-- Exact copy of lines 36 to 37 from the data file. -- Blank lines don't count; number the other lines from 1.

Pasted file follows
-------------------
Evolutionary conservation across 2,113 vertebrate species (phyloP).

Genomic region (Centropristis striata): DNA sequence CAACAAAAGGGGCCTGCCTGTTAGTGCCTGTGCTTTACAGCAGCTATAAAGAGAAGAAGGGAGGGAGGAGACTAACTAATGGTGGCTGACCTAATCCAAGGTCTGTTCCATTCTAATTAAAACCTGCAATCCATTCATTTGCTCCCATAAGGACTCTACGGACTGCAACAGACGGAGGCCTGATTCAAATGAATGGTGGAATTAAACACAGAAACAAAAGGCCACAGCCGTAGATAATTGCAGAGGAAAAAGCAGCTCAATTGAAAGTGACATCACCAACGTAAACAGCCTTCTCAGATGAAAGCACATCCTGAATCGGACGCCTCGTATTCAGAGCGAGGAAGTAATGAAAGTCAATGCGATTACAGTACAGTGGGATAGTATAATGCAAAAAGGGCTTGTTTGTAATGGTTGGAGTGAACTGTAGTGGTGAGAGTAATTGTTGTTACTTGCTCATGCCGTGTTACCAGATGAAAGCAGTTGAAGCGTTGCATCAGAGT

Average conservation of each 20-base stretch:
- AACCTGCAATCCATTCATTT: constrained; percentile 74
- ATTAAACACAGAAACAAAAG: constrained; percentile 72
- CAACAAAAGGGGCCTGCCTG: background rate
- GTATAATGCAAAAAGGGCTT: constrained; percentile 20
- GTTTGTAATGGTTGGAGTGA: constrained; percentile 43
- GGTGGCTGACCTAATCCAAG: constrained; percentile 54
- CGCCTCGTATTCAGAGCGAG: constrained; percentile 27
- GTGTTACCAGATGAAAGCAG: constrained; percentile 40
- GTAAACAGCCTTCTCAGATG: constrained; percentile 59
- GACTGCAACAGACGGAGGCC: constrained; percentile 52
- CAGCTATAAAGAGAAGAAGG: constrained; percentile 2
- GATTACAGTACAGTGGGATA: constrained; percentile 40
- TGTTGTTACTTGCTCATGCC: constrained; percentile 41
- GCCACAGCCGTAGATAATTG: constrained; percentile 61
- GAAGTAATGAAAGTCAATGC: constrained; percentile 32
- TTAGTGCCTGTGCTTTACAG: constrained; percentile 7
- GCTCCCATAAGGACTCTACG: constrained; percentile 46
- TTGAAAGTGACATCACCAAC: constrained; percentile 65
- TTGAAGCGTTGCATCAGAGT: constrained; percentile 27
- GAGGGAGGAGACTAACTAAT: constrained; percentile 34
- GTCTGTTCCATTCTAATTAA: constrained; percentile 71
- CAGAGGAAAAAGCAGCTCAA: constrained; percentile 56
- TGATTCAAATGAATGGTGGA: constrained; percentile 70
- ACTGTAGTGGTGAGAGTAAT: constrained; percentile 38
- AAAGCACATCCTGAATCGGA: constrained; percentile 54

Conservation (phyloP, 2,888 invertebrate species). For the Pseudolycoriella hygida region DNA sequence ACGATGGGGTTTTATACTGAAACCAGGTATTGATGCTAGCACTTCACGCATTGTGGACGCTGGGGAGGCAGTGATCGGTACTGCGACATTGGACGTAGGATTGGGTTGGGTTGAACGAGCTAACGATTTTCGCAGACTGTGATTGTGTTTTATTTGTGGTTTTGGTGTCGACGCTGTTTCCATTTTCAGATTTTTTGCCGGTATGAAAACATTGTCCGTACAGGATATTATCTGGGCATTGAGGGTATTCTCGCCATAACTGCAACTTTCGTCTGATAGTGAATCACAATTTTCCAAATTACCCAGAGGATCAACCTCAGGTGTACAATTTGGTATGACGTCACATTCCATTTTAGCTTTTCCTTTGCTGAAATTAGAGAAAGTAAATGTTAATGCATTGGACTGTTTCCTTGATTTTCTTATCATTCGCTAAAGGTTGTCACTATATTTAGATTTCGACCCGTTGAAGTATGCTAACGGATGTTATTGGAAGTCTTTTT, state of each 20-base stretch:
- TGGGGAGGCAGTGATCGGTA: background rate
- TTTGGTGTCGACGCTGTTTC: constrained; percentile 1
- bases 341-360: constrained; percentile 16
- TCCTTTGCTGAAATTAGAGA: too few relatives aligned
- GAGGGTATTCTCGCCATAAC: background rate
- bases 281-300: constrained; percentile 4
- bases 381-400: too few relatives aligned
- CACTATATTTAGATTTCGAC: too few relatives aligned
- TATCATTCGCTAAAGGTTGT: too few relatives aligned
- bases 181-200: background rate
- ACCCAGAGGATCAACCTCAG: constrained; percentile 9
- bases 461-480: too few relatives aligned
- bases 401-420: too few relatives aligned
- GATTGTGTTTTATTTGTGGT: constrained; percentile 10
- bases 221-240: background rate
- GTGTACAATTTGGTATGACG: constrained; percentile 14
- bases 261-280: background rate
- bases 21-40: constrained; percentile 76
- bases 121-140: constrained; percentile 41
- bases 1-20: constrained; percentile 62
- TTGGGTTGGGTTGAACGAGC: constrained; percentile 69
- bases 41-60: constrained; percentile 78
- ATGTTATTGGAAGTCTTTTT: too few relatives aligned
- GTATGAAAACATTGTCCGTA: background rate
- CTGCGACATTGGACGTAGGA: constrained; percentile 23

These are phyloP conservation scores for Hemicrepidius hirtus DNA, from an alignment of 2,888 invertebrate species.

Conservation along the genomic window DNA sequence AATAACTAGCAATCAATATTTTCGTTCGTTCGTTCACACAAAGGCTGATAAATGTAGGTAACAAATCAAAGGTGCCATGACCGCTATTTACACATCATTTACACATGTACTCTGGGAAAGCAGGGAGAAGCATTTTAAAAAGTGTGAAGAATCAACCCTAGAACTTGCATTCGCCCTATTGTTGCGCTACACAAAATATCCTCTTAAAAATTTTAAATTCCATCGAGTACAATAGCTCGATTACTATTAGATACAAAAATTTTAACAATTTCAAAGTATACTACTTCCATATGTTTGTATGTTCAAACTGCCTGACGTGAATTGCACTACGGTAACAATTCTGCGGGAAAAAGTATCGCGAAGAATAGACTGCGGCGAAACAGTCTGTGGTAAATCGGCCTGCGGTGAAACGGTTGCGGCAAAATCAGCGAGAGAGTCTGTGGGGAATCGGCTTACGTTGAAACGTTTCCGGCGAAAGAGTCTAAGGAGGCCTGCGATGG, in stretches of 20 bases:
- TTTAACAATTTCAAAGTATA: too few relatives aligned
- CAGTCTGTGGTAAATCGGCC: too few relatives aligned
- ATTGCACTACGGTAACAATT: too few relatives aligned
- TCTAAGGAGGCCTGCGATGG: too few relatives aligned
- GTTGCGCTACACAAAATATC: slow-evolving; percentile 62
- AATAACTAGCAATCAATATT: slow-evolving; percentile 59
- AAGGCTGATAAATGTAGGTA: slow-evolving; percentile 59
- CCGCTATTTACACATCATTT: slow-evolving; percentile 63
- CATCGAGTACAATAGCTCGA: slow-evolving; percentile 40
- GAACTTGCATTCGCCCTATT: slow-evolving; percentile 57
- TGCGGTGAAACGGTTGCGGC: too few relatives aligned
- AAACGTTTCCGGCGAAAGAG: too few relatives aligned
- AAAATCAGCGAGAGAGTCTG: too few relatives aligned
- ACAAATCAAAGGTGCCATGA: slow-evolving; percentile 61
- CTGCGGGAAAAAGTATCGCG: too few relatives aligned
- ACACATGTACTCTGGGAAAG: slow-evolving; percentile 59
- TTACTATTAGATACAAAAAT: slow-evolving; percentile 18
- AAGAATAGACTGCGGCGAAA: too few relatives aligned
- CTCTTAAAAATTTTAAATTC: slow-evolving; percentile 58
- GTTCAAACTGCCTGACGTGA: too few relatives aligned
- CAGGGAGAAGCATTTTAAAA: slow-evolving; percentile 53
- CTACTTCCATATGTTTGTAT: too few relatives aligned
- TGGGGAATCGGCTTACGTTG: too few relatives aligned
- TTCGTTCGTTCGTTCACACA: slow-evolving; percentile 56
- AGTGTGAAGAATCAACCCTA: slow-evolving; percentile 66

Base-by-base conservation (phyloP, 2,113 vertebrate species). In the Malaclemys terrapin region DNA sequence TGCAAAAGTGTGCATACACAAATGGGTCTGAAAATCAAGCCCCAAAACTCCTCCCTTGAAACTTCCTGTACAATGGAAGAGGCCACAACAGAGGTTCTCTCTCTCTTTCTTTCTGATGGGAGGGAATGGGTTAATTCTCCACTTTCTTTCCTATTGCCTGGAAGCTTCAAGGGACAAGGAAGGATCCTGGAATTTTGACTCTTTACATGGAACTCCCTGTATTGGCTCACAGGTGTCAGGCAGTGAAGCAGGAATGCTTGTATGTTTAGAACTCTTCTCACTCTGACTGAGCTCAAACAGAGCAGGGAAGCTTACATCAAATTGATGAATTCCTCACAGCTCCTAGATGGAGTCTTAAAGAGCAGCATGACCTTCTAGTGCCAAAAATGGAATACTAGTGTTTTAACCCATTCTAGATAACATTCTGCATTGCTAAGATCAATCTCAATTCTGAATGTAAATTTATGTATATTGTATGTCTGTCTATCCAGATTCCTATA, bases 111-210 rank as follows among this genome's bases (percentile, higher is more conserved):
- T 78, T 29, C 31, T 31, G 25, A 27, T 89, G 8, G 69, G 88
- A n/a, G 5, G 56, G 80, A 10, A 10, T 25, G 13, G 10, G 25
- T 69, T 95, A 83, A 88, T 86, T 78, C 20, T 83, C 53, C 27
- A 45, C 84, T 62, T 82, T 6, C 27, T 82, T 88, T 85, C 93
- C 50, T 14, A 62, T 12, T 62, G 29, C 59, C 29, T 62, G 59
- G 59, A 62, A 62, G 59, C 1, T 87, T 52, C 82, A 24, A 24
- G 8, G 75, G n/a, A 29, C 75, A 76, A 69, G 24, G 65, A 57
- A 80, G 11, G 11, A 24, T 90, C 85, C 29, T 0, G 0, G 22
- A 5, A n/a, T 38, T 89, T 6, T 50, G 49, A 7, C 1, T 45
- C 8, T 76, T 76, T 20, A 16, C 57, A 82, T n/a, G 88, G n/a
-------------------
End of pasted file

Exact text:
- bases 381-400: too few relatives aligned
- CACTATATTTAGATTTCGAC: too few relatives aligned